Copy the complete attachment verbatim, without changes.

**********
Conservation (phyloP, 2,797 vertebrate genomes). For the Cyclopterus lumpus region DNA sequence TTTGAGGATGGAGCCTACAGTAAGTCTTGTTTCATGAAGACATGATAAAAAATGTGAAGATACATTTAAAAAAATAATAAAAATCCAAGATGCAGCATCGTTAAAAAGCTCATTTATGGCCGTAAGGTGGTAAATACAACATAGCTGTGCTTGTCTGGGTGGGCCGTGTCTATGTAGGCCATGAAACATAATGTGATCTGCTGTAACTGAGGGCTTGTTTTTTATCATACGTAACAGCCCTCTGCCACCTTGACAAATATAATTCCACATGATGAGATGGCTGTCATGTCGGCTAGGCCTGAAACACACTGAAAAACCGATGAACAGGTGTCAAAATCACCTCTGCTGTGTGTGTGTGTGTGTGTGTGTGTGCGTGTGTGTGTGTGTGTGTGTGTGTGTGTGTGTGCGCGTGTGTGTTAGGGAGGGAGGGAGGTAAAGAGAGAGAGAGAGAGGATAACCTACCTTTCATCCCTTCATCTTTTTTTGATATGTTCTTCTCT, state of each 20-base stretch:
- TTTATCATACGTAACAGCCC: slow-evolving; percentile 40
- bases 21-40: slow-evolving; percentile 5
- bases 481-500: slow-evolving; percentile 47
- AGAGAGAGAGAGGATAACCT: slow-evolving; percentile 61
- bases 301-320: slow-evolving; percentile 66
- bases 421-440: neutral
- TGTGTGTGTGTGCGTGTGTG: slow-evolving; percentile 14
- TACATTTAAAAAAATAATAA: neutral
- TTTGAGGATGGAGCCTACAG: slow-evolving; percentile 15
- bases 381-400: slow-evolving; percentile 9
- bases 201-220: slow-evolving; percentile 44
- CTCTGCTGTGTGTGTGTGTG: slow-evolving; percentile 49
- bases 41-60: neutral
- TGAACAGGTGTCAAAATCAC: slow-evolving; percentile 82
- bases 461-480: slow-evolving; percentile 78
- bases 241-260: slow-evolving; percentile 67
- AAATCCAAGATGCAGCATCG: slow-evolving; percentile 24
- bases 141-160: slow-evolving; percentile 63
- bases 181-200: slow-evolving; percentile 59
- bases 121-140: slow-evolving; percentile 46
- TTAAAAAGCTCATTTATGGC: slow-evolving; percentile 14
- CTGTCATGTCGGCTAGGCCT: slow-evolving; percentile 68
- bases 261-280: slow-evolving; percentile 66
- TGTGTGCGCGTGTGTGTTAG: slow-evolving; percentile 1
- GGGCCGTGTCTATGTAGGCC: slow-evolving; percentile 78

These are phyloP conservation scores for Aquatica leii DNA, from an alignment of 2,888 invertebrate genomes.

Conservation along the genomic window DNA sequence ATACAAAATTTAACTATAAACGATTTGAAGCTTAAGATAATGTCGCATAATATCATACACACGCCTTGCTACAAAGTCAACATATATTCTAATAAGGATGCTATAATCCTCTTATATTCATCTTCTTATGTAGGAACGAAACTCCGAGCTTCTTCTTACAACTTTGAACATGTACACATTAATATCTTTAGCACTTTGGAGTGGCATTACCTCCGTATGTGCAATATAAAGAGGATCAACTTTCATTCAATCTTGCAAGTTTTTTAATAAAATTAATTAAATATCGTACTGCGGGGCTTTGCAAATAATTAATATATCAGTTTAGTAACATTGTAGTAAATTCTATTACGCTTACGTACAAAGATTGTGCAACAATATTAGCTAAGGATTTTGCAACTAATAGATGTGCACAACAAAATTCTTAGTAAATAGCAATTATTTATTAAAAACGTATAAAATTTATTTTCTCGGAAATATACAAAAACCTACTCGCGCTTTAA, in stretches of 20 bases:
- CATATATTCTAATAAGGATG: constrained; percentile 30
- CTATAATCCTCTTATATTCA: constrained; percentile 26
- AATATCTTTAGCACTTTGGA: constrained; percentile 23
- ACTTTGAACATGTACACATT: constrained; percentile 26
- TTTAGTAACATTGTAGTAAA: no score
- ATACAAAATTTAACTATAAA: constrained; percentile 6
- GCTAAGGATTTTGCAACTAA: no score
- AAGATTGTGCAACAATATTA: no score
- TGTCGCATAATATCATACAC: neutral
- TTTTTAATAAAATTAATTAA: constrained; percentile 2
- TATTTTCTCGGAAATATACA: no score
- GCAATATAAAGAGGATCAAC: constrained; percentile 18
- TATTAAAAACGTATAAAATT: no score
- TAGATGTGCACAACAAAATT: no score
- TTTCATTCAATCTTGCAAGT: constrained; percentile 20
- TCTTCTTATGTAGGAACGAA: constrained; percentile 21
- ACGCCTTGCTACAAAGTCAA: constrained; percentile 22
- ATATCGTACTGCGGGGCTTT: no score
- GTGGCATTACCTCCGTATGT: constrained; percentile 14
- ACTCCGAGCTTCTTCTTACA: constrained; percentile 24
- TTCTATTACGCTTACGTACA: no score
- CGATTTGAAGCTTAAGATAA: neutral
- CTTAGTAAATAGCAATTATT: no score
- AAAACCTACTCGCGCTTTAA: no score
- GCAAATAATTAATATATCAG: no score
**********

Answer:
Conservation (phyloP, 2,797 vertebrate genomes). For the Cyclopterus lumpus region DNA sequence TTTGAGGATGGAGCCTACAGTAAGTCTTGTTTCATGAAGACATGATAAAAAATGTGAAGATACATTTAAAAAAATAATAAAAATCCAAGATGCAGCATCGTTAAAAAGCTCATTTATGGCCGTAAGGTGGTAAATACAACATAGCTGTGCTTGTCTGGGTGGGCCGTGTCTATGTAGGCCATGAAACATAATGTGATCTGCTGTAACTGAGGGCTTGTTTTTTATCATACGTAACAGCCCTCTGCCACCTTGACAAATATAATTCCACATGATGAGATGGCTGTCATGTCGGCTAGGCCTGAAACACACTGAAAAACCGATGAACAGGTGTCAAAATCACCTCTGCTGTGTGTGTGTGTGTGTGTGTGTGTGCGTGTGTGTGTGTGTGTGTGTGTGTGTGTGTGTGCGCGTGTGTGTTAGGGAGGGAGGGAGGTAAAGAGAGAGAGAGAGAGGATAACCTACCTTTCATCCCTTCATCTTTTTTTGATATGTTCTTCTCT, state of each 20-base stretch:
- TTTATCATACGTAACAGCCC: slow-evolving; percentile 40
- bases 21-40: slow-evolving; percentile 5
- bases 481-500: slow-evolving; percentile 47
- AGAGAGAGAGAGGATAACCT: slow-evolving; percentile 61
- bases 301-320: slow-evolving; percentile 66
- bases 421-440: neutral
- TGTGTGTGTGTGCGTGTGTG: slow-evolving; percentile 14
- TACATTTAAAAAAATAATAA: neutral
- TTTGAGGATGGAGCCTACAG: slow-evolving; percentile 15
- bases 381-400: slow-evolving; percentile 9
- bases 201-220: slow-evolving; percentile 44
- CTCTGCTGTGTGTGTGTGTG: slow-evolving; percentile 49
- bases 41-60: neutral
- TGAACAGGTGTCAAAATCAC: slow-evolving; percentile 82
- bases 461-480: slow-evolving; percentile 78
- bases 241-260: slow-evolving; percentile 67
- AAATCCAAGATGCAGCATCG: slow-evolving; percentile 24
- bases 141-160: slow-evolving; percentile 63
- bases 181-200: slow-evolving; percentile 59
- bases 121-140: slow-evolving; percentile 46
- TTAAAAAGCTCATTTATGGC: slow-evolving; percentile 14
- CTGTCATGTCGGCTAGGCCT: slow-evolving; percentile 68
- bases 261-280: slow-evolving; percentile 66
- TGTGTGCGCGTGTGTGTTAG: slow-evolving; percentile 1
- GGGCCGTGTCTATGTAGGCC: slow-evolving; percentile 78

These are phyloP conservation scores for Aquatica leii DNA, from an alignment of 2,888 invertebrate genomes.

Conservation along the genomic window DNA sequence ATACAAAATTTAACTATAAACGATTTGAAGCTTAAGATAATGTCGCATAATATCATACACACGCCTTGCTACAAAGTCAACATATATTCTAATAAGGATGCTATAATCCTCTTATATTCATCTTCTTATGTAGGAACGAAACTCCGAGCTTCTTCTTACAACTTTGAACATGTACACATTAATATCTTTAGCACTTTGGAGTGGCATTACCTCCGTATGTGCAATATAAAGAGGATCAACTTTCATTCAATCTTGCAAGTTTTTTAATAAAATTAATTAAATATCGTACTGCGGGGCTTTGCAAATAATTAATATATCAGTTTAGTAACATTGTAGTAAATTCTATTACGCTTACGTACAAAGATTGTGCAACAATATTAGCTAAGGATTTTGCAACTAATAGATGTGCACAACAAAATTCTTAGTAAATAGCAATTATTTATTAAAAACGTATAAAATTTATTTTCTCGGAAATATACAAAAACCTACTCGCGCTTTAA, in stretches of 20 bases:
- CATATATTCTAATAAGGATG: constrained; percentile 30
- CTATAATCCTCTTATATTCA: constrained; percentile 26
- AATATCTTTAGCACTTTGGA: constrained; percentile 23
- ACTTTGAACATGTACACATT: constrained; percentile 26
- TTTAGTAACATTGTAGTAAA: no score
- ATACAAAATTTAACTATAAA: constrained; percentile 6
- GCTAAGGATTTTGCAACTAA: no score
- AAGATTGTGCAACAATATTA: no score
- TGTCGCATAATATCATACAC: neutral
- TTTTTAATAAAATTAATTAA: constrained; percentile 2
- TATTTTCTCGGAAATATACA: no score
- GCAATATAAAGAGGATCAAC: constrained; percentile 18
- TATTAAAAACGTATAAAATT: no score
- TAGATGTGCACAACAAAATT: no score
- TTTCATTCAATCTTGCAAGT: constrained; percentile 20
- TCTTCTTATGTAGGAACGAA: constrained; percentile 21
- ACGCCTTGCTACAAAGTCAA: constrained; percentile 22
- ATATCGTACTGCGGGGCTTT: no score
- GTGGCATTACCTCCGTATGT: constrained; percentile 14
- ACTCCGAGCTTCTTCTTACA: constrained; percentile 24
- TTCTATTACGCTTACGTACA: no score
- CGATTTGAAGCTTAAGATAA: neutral
- CTTAGTAAATAGCAATTATT: no score
- AAAACCTACTCGCGCTTTAA: no score
- GCAAATAATTAATATATCAG: no score